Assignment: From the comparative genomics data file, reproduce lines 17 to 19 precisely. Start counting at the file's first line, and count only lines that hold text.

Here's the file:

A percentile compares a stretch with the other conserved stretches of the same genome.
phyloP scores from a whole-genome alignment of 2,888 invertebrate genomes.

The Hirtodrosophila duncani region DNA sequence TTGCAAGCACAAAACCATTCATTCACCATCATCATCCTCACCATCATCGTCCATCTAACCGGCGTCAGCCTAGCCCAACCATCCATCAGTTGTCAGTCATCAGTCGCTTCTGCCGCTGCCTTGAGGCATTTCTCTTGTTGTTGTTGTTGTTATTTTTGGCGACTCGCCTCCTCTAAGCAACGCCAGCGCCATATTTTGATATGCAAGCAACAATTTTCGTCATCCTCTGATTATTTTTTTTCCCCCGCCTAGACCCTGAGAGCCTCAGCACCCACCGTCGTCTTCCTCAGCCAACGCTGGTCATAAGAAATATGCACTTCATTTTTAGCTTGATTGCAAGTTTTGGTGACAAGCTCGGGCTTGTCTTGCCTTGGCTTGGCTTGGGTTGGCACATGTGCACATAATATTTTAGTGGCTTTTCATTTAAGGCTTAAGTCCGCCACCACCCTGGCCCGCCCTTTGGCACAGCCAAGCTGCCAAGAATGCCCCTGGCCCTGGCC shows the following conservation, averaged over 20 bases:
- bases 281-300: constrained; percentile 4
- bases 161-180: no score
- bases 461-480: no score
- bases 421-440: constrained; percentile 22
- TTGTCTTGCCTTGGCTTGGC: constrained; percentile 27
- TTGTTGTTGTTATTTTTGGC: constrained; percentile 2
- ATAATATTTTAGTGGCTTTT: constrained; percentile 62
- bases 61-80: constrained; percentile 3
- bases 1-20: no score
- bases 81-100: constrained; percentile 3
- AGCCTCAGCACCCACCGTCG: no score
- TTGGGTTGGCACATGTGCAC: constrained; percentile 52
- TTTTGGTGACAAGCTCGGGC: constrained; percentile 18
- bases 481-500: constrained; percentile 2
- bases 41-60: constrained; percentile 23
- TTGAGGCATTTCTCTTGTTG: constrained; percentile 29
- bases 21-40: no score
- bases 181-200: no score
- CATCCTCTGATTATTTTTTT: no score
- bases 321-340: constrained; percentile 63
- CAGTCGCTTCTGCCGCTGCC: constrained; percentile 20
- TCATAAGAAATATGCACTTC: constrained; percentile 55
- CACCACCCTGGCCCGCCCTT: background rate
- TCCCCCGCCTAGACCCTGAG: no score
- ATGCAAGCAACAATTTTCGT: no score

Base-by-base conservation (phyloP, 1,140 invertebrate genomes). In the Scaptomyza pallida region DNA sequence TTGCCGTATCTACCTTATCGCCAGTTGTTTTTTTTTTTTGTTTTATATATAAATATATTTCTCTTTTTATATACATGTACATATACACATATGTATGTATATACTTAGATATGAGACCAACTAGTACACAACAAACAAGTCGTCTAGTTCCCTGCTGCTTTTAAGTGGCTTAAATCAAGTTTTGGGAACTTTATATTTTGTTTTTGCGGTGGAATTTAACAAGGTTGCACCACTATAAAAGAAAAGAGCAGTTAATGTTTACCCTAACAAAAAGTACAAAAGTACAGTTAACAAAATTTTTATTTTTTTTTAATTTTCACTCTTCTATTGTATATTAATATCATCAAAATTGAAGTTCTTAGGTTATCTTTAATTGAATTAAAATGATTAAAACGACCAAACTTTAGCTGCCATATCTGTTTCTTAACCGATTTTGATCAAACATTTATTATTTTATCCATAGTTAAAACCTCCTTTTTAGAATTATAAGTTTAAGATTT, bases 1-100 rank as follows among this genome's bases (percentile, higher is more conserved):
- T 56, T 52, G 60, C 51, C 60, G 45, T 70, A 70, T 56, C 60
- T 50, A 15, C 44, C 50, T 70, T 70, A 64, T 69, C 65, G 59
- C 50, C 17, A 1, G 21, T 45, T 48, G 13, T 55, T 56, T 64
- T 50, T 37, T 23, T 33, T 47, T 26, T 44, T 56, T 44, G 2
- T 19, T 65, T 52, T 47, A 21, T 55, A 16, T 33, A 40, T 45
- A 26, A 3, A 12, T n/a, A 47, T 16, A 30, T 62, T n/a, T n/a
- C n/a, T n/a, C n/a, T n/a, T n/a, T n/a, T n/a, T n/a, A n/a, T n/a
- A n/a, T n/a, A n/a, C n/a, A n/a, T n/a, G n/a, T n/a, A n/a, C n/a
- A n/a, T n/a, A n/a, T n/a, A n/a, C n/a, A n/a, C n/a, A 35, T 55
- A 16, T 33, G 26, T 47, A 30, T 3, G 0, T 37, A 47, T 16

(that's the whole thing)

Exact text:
- bases 481-500: constrained; percentile 2
- bases 41-60: constrained; percentile 23
- TTGAGGCATTTCTCTTGTTG: constrained; percentile 29